The eruption of the Cleveland Volcano is seen as photographed by an Expedition 13 crew member on the International Space Station May 23, 2009 in the Aleutian Islands, Alaska. Getty Images

Residents in certain parts of Alaska found their cars and lawns covered in ash this week after the Bogoslof volcano erupted in the Aleutian Islands, sending a plume up 25,000 feet and spreading the smell of sulfur. And though the emissions had ended by Wednesday, the Alaska Volcano Observatory warned that the threat of "elevated unrest" continued.

"I don't see it slowing down any time soon," geophysicist Matthew Haney told KTVA. "I expect people will be talking about this eruption for many years and people will be coming back to the data streams, looking at it to learn more."

Bogoslof, which is located near Unalaska Island, is an uninhabited summit of a submarine volcano that extends nearly 5,000 feet above the sea floor, according to Volcano Discovery. It's been active since December, erupting more than two dozen times, but prior to that had been largely dormant for 25 years.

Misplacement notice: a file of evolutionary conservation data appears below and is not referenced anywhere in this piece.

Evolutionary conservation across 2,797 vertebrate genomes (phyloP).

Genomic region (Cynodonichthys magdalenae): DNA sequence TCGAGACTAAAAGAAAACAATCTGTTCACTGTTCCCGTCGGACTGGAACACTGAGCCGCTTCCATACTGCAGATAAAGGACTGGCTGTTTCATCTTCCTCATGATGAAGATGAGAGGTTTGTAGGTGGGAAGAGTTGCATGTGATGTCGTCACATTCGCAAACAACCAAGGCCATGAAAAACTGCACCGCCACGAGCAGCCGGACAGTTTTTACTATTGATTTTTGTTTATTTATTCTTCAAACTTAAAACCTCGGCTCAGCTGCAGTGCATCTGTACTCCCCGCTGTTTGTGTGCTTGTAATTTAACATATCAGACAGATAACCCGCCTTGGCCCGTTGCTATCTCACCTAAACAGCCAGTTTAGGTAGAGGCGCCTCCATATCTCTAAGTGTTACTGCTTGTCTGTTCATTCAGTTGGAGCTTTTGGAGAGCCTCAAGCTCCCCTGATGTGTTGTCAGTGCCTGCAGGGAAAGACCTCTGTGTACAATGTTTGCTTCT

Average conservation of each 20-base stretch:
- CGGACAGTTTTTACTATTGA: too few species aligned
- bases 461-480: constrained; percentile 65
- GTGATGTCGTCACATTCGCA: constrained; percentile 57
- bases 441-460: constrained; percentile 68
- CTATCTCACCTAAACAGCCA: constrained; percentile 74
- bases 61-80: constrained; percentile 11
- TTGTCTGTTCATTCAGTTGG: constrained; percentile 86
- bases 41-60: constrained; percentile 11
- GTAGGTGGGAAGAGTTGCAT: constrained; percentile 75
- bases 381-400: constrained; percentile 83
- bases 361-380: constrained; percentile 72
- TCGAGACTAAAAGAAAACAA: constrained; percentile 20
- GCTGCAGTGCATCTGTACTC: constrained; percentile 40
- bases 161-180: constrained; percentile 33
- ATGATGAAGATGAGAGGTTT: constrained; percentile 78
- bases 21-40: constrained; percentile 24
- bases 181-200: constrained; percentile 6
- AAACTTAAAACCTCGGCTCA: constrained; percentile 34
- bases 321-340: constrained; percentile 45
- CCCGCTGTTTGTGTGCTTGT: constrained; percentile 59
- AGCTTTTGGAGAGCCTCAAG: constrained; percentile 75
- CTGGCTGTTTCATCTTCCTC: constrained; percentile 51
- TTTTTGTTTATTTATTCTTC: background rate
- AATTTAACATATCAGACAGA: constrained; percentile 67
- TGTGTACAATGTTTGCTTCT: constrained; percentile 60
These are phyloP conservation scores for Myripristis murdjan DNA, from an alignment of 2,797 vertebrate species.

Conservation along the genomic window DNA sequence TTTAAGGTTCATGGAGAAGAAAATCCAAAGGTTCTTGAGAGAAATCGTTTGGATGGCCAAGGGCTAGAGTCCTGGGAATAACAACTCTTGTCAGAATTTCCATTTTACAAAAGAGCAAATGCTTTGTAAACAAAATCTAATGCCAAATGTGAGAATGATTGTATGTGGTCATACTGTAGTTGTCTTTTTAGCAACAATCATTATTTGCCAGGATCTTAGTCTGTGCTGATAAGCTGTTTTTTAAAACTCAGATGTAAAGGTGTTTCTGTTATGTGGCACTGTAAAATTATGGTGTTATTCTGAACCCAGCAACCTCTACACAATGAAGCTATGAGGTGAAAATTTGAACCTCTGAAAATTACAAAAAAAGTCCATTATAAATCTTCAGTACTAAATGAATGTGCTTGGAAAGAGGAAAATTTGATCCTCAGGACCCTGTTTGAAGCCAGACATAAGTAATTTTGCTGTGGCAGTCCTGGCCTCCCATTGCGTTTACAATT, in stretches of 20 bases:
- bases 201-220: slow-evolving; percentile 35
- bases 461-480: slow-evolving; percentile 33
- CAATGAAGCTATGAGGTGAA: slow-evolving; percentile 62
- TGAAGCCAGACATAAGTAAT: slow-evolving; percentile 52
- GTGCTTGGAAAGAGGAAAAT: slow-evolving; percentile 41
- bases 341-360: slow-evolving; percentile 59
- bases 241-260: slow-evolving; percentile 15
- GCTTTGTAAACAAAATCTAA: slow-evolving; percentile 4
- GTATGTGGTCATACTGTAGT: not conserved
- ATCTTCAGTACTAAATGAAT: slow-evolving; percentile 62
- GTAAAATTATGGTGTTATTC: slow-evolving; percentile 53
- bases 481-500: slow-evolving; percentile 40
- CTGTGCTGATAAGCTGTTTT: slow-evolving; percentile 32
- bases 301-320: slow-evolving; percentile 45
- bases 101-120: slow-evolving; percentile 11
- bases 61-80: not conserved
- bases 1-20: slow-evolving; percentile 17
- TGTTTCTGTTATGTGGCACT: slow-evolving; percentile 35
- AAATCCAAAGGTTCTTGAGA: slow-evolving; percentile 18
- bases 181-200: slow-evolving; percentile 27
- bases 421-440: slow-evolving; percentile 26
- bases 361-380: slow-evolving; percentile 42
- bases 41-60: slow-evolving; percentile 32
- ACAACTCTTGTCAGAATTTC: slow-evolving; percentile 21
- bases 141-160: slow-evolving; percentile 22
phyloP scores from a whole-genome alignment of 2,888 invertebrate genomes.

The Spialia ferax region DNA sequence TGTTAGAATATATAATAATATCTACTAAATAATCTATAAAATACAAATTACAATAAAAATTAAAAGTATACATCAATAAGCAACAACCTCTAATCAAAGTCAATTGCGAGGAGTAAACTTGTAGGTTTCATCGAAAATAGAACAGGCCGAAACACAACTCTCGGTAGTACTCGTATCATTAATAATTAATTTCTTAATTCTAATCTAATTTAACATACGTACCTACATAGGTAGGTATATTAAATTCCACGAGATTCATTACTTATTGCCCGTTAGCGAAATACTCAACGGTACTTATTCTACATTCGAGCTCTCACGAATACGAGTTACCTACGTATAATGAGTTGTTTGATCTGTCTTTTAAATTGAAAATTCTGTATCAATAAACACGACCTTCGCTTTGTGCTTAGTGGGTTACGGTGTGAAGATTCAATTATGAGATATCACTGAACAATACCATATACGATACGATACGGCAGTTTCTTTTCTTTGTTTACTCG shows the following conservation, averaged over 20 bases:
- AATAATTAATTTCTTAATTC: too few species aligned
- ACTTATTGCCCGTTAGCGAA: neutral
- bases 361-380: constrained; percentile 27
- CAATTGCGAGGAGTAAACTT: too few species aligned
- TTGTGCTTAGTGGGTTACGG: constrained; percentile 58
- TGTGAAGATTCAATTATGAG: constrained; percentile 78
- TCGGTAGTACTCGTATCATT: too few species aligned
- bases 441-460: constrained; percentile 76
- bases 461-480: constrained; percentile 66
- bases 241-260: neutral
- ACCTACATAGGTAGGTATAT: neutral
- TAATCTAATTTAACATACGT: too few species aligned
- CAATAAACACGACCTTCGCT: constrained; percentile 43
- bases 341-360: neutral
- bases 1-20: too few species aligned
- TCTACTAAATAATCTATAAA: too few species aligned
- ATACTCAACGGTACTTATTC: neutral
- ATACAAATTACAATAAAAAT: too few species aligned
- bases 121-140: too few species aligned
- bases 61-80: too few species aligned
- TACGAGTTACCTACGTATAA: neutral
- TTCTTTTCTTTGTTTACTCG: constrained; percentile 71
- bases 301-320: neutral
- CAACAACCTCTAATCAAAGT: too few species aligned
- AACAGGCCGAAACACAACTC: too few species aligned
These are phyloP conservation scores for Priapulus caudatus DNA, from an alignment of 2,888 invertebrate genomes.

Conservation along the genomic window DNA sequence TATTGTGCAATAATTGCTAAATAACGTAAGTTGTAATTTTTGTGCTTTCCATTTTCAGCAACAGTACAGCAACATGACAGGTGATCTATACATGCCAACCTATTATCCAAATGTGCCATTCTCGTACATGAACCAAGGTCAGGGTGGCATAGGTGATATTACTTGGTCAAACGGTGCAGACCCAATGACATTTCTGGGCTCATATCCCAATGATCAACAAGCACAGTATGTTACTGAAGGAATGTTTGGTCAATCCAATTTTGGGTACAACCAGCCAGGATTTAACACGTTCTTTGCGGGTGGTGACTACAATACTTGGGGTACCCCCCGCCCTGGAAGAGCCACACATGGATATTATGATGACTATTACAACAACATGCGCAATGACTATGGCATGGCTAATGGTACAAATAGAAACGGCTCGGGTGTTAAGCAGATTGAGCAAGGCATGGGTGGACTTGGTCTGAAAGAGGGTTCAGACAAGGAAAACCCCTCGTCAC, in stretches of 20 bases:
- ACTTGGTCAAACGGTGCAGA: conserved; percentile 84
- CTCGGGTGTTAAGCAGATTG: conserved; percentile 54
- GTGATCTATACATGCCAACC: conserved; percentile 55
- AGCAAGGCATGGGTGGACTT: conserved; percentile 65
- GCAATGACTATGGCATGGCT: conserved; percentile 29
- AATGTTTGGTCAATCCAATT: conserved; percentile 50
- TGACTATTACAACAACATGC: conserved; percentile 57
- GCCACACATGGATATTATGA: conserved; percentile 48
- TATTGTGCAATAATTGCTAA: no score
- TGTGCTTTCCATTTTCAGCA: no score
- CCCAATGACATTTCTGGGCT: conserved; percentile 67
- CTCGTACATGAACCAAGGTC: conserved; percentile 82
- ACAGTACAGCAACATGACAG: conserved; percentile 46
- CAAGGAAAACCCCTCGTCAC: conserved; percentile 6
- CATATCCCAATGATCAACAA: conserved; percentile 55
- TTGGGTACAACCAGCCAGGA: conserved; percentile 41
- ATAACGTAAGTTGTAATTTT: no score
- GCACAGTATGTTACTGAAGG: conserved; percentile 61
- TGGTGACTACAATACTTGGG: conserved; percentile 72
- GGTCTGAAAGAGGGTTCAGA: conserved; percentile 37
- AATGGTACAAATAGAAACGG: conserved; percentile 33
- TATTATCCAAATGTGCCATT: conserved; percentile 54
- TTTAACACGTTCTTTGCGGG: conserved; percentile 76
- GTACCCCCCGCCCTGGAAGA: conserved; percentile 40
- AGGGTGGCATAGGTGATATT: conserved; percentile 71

Monday's eruption — the latest — was "first detected by a series of discrete tremor bursts detected on nearby seismic stations" and followed by "an escalation of explosive activity" that included "numerous lightning strokes," according to the observatory. These conditions stretched into the night and Tuesday morning, causing the National Weather Service to issue high-level warnings to air traffic controllers, the Associated Press reported.

All the activity has caused the shape of Bogoslof Island to change. Previous eruptions came from a vent in shallow water, but more recently volcanic rock has created a barrier dividing the sea and the vent. That explained the ash that blanketed nearby towns this week.

"The last report of that amount of ash was in 1906," geologist Kristi Wallace told KTOO.

Authorities recommended people close their windows and doors, wear goggles while cleaning up the ash and keep their skin covered. Though ash did not pose a health risk, it did attract attention.

"We can look out across the bay a couple miles away and see that the formerly white snow is now a dusty pale gray," Jennifer Shockley, with the Unalaska Department of Public Safety, told the Alaska Dispatch News.